Review Summary: Trout Mask running from White Masks.
“I am a child of the wind, even Daddy said so / we used to race and I would always win” Matana Roberts exhales, of course, breathlessly, her backing band feverishly trying to keep up with her, a squall of alto sax, guitar, bass and fight-or-flight percussion encircling her incantation, playing atonally and discordantly not necessarily out of design but because it’s the only musical style the wheezing pace of the album will allow, not coincidentally certain discordances emulating the sound of an amateur erring while attempting to play a piece too fast, occasionally collapsing and tripping before resuming Robert’s cacophonous accompaniment. I am three tracks in to Roberts’ latest installment in her Coin Coin series, this one centred around Memphis, and I already feel as though I’ve committed my lungs to anaerobic exercise.
One of the things I have always admired about Roberts’ Coin Coin series, of which this one is the fourth, is that it avers to a position on racial politics while refusing to elide from individual strands and stitches of the tapestry, and is always willing to experiment with form and structure in ways i've never heard (is it Jazz? Improv? Who Cares when it's a sound her own) to achieve this. While cleaving to a meta-narrative built on post-colonial history and the lingering effects of slavery in America, she, along with the late, great Toni Morrison also has the intelligence and thoughtfulness to realise that not every story, or place, is going to coalesce.
So we have four discrete places and four discrete stories, which isn’t to say that collectivisation or unity isn’t valid, but which is to say the complexity of the issues she tackles means stories won’t be repeated: each installment tells a vastly different one, offering dignity to unique experiences and the individual while concomitantly refusing to conform to easy homogenization. Memphis, fittingly, is brimming with the ferocity and unremitting sense of peril I associate with it through both it’s Hip-Hop, Blues, early Rock ‘n’ Roll. The phrase the album’s protagonist employs, “I am a child of the wind, even Daddy said so,” begins as an assertion and wends its way into motif, repeated throughout the album, every place of shelter transient and looming with volcanic-strength threat. Even the final three tracks, which form a reprieve, seem fraught: “I’m going to let it shine” and “live life, out loud” may waltz along mellifluously, but her voice sounds as alert and ready as a radar screen.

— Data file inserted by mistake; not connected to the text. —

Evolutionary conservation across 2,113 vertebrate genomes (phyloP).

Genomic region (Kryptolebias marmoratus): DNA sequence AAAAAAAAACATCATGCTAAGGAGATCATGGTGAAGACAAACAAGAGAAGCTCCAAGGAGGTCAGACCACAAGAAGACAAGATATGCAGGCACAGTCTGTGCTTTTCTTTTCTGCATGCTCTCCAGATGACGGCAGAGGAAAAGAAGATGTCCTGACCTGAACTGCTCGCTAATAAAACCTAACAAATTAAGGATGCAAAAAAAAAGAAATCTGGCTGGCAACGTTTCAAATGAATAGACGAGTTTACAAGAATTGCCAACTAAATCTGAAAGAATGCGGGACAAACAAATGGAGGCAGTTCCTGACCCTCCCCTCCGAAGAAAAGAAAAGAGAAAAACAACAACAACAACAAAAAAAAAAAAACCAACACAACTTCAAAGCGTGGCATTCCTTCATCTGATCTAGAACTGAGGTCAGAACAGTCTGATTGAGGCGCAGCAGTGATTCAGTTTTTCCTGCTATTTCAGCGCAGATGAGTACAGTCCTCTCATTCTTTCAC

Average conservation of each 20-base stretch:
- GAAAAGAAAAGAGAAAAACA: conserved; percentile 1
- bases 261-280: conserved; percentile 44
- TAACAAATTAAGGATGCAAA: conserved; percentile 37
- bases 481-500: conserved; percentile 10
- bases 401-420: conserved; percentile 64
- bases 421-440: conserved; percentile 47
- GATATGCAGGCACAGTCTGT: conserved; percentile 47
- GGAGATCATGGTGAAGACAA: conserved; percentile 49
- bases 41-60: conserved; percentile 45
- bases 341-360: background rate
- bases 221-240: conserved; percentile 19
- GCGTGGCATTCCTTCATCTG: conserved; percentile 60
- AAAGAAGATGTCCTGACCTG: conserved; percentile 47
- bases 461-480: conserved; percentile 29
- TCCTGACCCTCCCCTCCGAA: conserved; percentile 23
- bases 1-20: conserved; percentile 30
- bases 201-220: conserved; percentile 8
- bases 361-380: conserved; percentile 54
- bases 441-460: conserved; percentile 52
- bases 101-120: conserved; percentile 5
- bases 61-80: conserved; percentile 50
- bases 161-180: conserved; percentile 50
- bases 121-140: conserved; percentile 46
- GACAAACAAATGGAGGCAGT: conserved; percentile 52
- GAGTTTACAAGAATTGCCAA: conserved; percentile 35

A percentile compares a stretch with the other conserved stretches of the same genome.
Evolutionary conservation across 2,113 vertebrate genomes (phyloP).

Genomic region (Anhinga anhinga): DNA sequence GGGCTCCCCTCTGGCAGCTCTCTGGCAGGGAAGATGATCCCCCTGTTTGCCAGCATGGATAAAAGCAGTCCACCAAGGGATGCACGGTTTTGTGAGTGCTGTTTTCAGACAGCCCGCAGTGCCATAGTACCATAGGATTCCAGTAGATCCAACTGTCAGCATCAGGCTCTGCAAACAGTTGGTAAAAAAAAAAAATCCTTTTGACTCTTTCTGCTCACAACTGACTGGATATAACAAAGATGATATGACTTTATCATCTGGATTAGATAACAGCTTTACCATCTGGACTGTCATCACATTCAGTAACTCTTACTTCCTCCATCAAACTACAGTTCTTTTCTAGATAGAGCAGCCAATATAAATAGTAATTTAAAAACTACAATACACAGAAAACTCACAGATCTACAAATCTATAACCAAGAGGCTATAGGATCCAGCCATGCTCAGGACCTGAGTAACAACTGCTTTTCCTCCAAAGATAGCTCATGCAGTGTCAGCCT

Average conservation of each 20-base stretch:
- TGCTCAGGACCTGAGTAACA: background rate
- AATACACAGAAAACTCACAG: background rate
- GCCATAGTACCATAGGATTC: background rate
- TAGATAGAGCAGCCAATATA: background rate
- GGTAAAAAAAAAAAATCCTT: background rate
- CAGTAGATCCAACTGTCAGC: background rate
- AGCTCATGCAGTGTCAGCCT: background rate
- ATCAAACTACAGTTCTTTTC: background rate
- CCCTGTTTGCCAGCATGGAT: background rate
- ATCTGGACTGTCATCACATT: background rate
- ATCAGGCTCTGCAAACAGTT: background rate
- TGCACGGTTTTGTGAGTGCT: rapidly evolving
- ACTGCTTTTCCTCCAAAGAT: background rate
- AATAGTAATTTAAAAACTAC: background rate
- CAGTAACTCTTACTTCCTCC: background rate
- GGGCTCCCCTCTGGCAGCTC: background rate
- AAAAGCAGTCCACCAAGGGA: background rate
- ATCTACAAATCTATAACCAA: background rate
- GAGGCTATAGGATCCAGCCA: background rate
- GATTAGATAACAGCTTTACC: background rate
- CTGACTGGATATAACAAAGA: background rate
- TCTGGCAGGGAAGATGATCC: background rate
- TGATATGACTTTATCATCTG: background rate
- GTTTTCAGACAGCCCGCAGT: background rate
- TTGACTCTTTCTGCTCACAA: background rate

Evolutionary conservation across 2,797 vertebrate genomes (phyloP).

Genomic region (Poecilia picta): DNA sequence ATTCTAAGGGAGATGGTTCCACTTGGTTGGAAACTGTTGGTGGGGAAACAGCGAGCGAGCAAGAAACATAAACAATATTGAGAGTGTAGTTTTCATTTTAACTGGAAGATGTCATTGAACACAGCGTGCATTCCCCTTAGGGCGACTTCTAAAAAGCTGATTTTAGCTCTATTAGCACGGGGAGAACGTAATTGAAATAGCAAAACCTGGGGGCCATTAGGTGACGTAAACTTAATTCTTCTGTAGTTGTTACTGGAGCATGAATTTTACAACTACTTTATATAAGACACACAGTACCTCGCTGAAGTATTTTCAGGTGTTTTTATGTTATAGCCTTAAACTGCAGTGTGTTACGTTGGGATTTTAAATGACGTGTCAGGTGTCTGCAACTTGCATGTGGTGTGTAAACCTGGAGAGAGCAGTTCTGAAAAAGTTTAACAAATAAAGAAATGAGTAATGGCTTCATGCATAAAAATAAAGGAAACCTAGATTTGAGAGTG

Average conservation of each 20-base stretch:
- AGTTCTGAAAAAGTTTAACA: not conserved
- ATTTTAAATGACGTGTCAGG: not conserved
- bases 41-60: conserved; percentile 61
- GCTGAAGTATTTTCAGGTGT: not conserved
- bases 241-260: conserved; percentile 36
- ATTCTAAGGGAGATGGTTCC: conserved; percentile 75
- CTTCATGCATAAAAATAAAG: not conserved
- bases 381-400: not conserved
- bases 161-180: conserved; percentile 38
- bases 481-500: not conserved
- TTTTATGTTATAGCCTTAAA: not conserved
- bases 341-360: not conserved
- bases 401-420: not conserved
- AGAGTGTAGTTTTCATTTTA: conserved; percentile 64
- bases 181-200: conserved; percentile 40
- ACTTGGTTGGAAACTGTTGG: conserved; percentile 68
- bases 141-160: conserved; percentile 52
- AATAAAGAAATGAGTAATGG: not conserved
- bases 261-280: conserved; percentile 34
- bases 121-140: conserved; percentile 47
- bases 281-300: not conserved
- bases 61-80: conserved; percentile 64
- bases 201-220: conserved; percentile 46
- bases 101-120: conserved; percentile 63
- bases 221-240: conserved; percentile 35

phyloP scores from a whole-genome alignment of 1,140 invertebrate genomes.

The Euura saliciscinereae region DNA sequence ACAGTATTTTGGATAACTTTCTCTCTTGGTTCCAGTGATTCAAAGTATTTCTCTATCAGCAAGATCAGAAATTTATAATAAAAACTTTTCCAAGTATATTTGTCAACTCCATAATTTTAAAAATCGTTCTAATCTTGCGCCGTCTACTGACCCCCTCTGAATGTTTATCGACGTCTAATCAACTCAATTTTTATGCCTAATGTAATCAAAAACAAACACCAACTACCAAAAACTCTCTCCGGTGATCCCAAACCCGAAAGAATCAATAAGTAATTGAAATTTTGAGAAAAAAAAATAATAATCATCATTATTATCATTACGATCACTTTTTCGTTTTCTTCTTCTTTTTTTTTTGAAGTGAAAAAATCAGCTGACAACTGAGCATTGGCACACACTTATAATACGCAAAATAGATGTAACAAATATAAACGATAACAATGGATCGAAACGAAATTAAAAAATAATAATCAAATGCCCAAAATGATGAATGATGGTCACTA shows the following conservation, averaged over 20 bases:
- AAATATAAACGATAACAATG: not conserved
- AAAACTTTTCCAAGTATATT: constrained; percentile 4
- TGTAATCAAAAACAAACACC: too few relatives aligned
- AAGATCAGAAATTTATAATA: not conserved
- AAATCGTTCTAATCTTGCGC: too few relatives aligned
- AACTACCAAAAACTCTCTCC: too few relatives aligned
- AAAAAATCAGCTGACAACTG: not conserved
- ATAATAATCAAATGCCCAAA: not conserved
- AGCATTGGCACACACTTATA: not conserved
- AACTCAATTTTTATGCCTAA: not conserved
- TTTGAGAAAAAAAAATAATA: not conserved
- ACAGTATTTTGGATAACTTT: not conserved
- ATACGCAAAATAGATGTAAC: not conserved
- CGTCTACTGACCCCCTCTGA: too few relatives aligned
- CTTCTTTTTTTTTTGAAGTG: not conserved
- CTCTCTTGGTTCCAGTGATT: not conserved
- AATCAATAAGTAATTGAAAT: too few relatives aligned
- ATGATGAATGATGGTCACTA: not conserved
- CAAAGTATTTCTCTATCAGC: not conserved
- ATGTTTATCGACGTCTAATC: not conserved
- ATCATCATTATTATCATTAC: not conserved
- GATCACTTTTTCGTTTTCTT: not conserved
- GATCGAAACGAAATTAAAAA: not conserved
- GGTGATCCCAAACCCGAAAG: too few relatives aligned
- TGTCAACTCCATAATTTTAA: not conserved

Which is to say Roberts and her ensemble aren’t necessarily musicians but excavators, using howling saxophone and banging drum to dig beneath dirt, sediment and limestone to reveal rivers of blood flowing and criss-crossing underneath; the album from In the Fold onwards (and really, In the Fold and Raise Yourself Up might be two of her best “accessible” tracks, though for those unfamiliar with free jazz-cum-improv-cum-blues note the inverted commas) is the analysis and result of the vials of the substance taken from the source. The album demands that we keep the Black experience and it’s fraught, multi-faceted history in living memory, as vital and alive as the hearts pumping our blood as I type this.
It wouldn’t just be inappropriate to listen to Coin Coin Memphis casually, while playing a video game or doodling in the background, it would be impossible, so arresting and bracing is the experience. We are invited to become amateur phlebotomists ourselves, tracing a genealogy and a lineage borne of America’s shame whose consequences are extant, enduring and to a certain extent culturally simplified. For the squeamish, remember on whose blood the city was built. A baying yelp, usually barely audible and carried on the wind, recorded in high fidelity and screamed into one’s ear: an astonishing achievement and as the decade draws to a close an essential document keeping alive something that threatens to be lost: while her Coin Coin series are cult classics now, one can only hope they become cornerstones in a greater discourse outside of genre or even arbitrary scores, numbers on a page, about what America is and what it could become - but most importantly, what it was. Let it shine / let it shine.